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CARE OF THE ELDERLY Assisted Decision Making: Court Appoints Support Official from Outside the Immediate Family of the Elderly Person.

The old Wardship system was replaced in 2015 by the Assisted Decision-Making process and the Decision Support Services (DSS) office was set up to take the place of the Wards of Court Office.

In an application under the Act, where a family member lacks any mental capacity to manage their affairs, it is usual for two other family members to be appointed to assist and manage the elderly person’s affairs. The people selected to fill this position are referred to, in somewhat official sounding language, as Decision Making Representatives (DMR).


In a recent Circuit Court case, a novel decision was reached by the judge on an elderly lady’s affairs when two DMRs were appointed from an independent panel arranged by the DSS and not from the family of the lady in question. Essentially, the judge made the decision based on evidence suggesting the siblings of the elderly lady were too invested in her financial affairs, had taken some questionable money gifts from her, and appointing them would be a conflict of interest to say the least.


The lady had suffered from dementia for some years.  Her brother managed her finances but lived in her home without paying any rent. In 2022, she had paid towards a holiday abroad for him and his family.  The family felt they were best placed to care for their elderly sister and look after her affairs. However, the HSE argued that in view of all the evidence brought before the court, they were not the best candidates to be appointed to manage her affairs and sought instead to have two totally independent persons appointed.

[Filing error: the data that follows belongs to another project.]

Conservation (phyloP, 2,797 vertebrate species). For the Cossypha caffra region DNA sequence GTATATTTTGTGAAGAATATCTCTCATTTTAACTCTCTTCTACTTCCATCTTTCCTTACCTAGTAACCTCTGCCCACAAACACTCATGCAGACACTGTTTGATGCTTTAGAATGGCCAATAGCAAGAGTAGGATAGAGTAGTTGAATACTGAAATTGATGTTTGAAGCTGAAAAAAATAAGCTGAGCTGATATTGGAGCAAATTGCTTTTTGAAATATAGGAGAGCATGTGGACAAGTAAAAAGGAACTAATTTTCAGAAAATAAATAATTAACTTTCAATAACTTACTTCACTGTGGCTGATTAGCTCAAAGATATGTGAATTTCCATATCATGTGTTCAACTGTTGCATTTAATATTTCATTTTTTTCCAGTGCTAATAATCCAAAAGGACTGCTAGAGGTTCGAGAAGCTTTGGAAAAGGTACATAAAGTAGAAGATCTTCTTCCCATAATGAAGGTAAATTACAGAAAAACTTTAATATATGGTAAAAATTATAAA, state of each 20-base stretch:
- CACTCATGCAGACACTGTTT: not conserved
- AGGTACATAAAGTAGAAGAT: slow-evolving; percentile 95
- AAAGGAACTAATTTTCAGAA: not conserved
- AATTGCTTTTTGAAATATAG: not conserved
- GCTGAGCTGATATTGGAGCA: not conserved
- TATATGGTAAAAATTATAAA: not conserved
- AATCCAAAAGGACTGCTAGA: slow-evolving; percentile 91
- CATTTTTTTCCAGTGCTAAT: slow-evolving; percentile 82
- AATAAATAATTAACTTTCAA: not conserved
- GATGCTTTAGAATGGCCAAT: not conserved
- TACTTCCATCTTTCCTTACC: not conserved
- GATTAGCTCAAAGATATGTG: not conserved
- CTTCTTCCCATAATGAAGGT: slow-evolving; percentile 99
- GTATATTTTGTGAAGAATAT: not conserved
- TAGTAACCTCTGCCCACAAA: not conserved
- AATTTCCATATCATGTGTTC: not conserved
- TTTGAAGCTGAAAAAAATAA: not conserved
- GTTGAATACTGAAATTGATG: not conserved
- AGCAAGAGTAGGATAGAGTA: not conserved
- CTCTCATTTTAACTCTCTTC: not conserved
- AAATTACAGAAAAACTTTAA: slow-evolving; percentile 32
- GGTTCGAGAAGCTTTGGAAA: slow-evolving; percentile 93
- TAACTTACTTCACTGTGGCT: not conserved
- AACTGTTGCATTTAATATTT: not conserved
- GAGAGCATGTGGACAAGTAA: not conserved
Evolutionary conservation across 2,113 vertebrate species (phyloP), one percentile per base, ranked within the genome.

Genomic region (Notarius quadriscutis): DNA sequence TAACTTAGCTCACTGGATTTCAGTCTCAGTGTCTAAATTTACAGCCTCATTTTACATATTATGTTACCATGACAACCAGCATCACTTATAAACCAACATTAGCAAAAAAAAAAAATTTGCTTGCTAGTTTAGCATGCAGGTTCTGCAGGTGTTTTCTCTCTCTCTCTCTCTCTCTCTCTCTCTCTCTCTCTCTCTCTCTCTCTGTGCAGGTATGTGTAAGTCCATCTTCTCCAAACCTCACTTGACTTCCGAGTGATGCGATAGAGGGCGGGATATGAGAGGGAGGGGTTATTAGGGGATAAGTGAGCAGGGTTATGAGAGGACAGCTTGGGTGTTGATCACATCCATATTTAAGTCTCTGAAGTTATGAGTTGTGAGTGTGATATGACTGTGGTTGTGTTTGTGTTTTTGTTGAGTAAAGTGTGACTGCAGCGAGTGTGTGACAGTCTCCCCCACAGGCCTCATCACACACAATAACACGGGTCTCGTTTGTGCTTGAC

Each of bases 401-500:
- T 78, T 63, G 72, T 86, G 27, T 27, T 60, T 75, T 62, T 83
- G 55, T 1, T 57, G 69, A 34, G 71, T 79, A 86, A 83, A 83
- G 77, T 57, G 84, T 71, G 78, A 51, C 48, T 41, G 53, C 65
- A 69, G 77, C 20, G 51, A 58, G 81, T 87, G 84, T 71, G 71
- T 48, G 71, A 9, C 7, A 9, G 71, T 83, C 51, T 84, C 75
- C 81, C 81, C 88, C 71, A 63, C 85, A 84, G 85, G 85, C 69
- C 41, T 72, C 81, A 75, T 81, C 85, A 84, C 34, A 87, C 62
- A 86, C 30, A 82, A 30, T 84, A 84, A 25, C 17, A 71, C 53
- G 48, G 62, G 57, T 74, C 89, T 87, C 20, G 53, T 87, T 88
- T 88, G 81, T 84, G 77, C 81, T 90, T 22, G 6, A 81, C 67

The judge was satisfied that while the siblings were well intentioned towards their sister, they failed to grasp the circumstances in which a conflict of interest had arisen. The judge pointed out that no accounts were presented to the court despite her brother looking after her finances for a number of years. He had also set up a direct debit in his favour for €25 weekly coming from her account. There was confusion over the use of her apartment by a family member and other similar issues.


The judge held, looking at those facts, that it would not be appropriate to appoint the same set of siblings as her DMRs and, in effect, as managers of her estate. There was a clear conflict of interest between appointing them given how they had over several years intermeddled in her affairs.


The judge made a final order appointing an independent DMR to look after her personal and medical issues and appointing another DMR to look after her property and financial affairs. This was the first time the court went outside the family members themselves in appointing a DMR.

The best interests of the vulnerable lady with dementia were given the highest priority by the court using the still relatively new provisions of the Assisted Decision-Making Capacity Act 2015.


Re: Joan Doe & HSE [2023] Circuit Court (His. Hon. Judge O’ Connor) 8 December2023.

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